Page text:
Barclays won't reissue a 3 year old cheque

Barclays sent me a cheque 3 years ago as I had overpaid on my credit card.  I put this aside and forgot about it due to Covid and have only recently come across it again.  Of course my bank will not honour a cheque dated over 6 months. I phoned Barclays and they have said that they will not reissue the cheque as my credit card account with them is now closed.  It is for me quite a bit of money.

What steps do I need to take please as I haven't got a clue?

Comments

  • Technically cheques don’t expire after 6 months so try paying it in.
  • As above try and pay in cheque. If no joy contact Barclays and say payment was refused so you need another payment method.
    Having a cheque Barclays admit the debt, so you have 6 years  (5 in Scotland) from cheque date to claim money.
    Let's Be Careful Out There
  • Thank you for the comments/advice.

    I have phoned my 2 banks and they say that won't accept cheques dated more than 6 months ago - bank policy and won't amend for anyone.
    Barclays are going to contact me in the next few days so I will update on here what they say.

  • Don't know if this will help but to me Barclays are breaking the law. Prior to 2015 there was a department called Payments Council, that got changed to another body called the Payment Systems Regulator. Neither the change of body or any change in legislation appears to have altered the fact that a cheque acts in much the same way as a bank note does. It is a promise to pay. The relevance of the cheque never being presented means that the money is still owed by Barclays to you. Nothing has happened to directly change that.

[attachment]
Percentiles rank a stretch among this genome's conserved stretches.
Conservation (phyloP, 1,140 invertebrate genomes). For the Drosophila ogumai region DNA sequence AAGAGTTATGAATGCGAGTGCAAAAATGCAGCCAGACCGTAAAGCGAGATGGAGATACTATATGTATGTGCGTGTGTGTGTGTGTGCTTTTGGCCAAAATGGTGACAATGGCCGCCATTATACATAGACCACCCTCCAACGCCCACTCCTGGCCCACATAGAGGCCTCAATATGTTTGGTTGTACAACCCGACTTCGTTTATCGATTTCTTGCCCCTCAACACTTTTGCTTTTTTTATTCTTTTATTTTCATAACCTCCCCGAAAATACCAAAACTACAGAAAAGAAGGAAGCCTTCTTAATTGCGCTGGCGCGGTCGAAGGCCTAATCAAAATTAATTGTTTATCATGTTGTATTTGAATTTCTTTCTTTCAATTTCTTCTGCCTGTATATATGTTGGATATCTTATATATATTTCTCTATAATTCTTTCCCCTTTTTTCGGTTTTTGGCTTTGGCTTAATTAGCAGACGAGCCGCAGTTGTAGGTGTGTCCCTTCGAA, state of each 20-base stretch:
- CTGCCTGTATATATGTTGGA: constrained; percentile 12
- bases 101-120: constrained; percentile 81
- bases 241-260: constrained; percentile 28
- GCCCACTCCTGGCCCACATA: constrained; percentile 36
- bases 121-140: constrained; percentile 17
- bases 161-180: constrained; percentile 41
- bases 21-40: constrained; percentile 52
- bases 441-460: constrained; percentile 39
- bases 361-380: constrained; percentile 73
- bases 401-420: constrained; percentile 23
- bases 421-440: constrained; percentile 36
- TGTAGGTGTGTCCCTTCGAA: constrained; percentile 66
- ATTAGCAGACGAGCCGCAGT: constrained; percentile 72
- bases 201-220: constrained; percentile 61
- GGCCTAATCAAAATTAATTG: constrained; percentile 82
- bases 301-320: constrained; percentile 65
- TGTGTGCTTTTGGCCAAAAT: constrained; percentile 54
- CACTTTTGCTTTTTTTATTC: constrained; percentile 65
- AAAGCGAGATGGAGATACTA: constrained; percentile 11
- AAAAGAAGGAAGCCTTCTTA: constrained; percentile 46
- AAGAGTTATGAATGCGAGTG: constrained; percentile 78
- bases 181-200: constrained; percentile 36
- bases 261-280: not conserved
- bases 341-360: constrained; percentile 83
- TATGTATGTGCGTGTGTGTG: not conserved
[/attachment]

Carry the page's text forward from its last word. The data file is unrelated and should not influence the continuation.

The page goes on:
The Payments Council had on their website at the time it was alive the following:

    A cheque is valid for as long as the debt between the two parties (i.e. issuer and payee) exists. In other words, cheques do not have an expiration date.

    Notwithstanding the above, it is common banking practice to reject a cheque presented for payment bearing a date more than six months earlier to protect the payer, on the basis that payment may already have been made by some other means or the cheque may have been lost or stolen. However this is at the discretion of individual banks.

    However, where there is a dispute, a cheque remains legally valid in order to prove a debt for a period of six years, which is the Statute of Limitations.

    CompareTheMarket currently has on its site the following:

    How long are cheques valid for?

    Technically speaking, cheques don’t have an expiry date. But, in practice, banks will usually reject a cheque if you try to pay it in or cash it more than six months from the date of issue – that’s the date written on the cheque. If you’ve forgotten about a cheque and it’s more than six months old, the best thing to do is ask the person who gave it to you to write another.

    Barclays will have access to your closed credit card account and must do for legal purposes for several years, I believe seven, but will quite often keep for longer. These will all likely be digital records and therefore more easily searchable than if they were held at some out of the way depository. Barclays can easily validate your still existing debt and unfortunately it would appear you are being dealt with by someone unaccustomed to using the law but rather Barclays guidance. The law is the objective, not their guidance, and unless they have balanced up that cheque value by writing off some of your credit card debt or dealing with it in some other manner, that cheque remains valid as a point of reference to the debt. The nature of banking is that any bank may refuse to cash it but Barclays still owe you and should instead provide you with another cheque or some other manifestation of the money your are still owed. Write to the ombudsman if you get no further but firstly look to writing to Barclays again in full knowledge of what the law is and pointing out the illegality of their stance.